Teaching techniques and course material aside, the school environment may also subject girls to certain treatments and experiences which create an uncommon to boys. Conditions for girls are significantly worse during the onset of puberty where toilet facilities in school severely lack basic hygiene impacting the amount and quality of education. In Nepal, inadequacies lie in the condition and location of girls' toilets which often face the front of schools, resulting in hardly any usage as girls' will generally stay at home to prevent any negative stigma during menstruation. All of this takes considerable time away from learning in the classroom. Girls may also be the subject of harassment from boys, albeit teasing at first, leads to more violent acts of sexual and physical assault. In the majority of Muslim cultures this is the result of perceived attitudes towards women as being weaker and more vulnerable than men. Yet, Ames (2007) suggests that the school environment is "not a wholly negative place for girls, who created their own strategies to minimise uncomfortable situations", such as sitting together at the front of the class and collectively defending against abuse from boys. The reality being that integration with similar sexes creates cohesion where technical solutions may fail. Nonetheless, girls are disproportionately the victims for sexual violence and harassment. The majority of the time sexual abuse being the sole reason why girls underachieve at school or drop-out altogether. In Kenya, and at the most extreme end of the gender-power dynamic, it is not uncommon for teachers to seek sexual favour from girls. With such alarming amounts of sexual abuse, offering HIV/AIDS as part of the curriculum will no doubt bring significant gains to gender equality. For many young men at school having several sexual partners is considered the norm. In addition, violence is regarded "as an appropriate 'punishment' for the 'bad behaviour' of their girlfriends, and this attitude has been internalised by many girls too" (Thorpe, 2007). One could argue that such gender inequalities in education are in fact driving the HIV/AIDS pandemic in much of the developing world.

With particular reference to HIV/AIDS, the importance of non-formal education should be acknowledged as a method to empower girls who would otherwise be suppressed in formal schooling. The idea of popular education from a grass-roots perspective, aims to empower marginalised women through the use of both, technical and political solutions. Hernandez et al. (1985) defines the rational of popular education as "a social behaviour which situates itself within a framework broader than that dealing exclusively with education and which aims at the popular sectors, so that persons in these sectors will become self-aware political subjects" (Hamilton, 1992). Such programmes aim to empower women by providing information relevant to the fulfilment of their daily needs. For instance, girls are provided with information regarding the consequences of unprotected sex. In Kenya, popular workshops for HIV/AIDS illustrate the importance of creating neutral spaces where girls can "explore, reflect, debate, and ask questions" without the presence and pressure of male influence (Aikman & Unterhalter, 2007).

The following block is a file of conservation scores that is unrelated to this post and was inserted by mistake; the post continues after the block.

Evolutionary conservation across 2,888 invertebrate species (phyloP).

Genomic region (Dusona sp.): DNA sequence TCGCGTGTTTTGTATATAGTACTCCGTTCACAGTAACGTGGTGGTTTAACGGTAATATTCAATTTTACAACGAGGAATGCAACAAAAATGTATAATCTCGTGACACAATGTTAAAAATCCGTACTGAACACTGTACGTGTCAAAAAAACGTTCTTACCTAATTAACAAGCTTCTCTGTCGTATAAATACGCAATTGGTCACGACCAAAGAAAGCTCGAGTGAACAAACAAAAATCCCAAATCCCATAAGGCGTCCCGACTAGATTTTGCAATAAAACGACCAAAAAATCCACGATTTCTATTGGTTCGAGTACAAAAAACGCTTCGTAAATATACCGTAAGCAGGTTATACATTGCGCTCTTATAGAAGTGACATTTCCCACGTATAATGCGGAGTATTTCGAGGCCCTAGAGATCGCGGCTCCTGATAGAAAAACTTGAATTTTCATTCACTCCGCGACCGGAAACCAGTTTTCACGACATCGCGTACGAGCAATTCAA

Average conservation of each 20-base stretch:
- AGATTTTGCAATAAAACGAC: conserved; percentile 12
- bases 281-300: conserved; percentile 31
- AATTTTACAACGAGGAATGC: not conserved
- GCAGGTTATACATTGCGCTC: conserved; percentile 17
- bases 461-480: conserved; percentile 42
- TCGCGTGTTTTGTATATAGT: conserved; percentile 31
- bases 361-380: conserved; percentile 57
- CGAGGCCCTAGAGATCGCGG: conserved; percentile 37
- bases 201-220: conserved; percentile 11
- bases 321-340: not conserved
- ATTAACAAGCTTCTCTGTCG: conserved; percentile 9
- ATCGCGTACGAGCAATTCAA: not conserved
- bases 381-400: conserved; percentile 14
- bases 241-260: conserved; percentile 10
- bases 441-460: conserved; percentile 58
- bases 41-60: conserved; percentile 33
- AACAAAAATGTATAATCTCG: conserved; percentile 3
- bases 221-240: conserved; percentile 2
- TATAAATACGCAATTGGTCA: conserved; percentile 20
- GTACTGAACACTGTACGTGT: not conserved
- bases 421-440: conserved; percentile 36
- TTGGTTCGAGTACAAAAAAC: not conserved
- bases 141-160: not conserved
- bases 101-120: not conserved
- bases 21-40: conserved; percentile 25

It is evident that there are a number of multifaceted approaches towards women's education, the most implicit distinction being between access and content of education. However, as this paper demonstrates, those which aim to empower women are those which shall produce the most significant gains. As the report by the UNESCO righty states; "there is no tool for development more effective than the education for girls" (UNESCO, 2003). However, increasing the number of girls attending school is a narrow focus for education, unlikely to challenge gender stereotypes. It therefore requires alternative approaches 'look beyond the school gates', as there "are no quick fixes to the deep-rooted and often widely accepted forms of gender discrimination" (Aikman & Unterhalter, 2007). Yet the best and most efficient solution requires the participation of women in decision making, appropriately placed in senior position within schools. This will not come without its difficulties, as men will be unlikely to give up seated power so easily. It is hoped that through the holistic framework set by the United Nation Millennium Summit, gender equality shall began to make its mark on the Third World. There are a number of scenarios through which the MDGs can promote empowerment and gender equality. The first being what Aikman & Unterhalter (2007) call "business as usual", thus continuing with the WID historical approach to education and primarily focusing upon access. Although this approach has significant shortcomings regarding gender equality, it has received substantial recognition and funding from governments and inter-governmental organisations which cannot be over looked. The second scenario involves education for all, whilst also emphasizing the importance of gender equality within the formal education system. This is considered only half the process, a platform for wider societal change which can be considered the final and most empowering scenario for women in the Third World.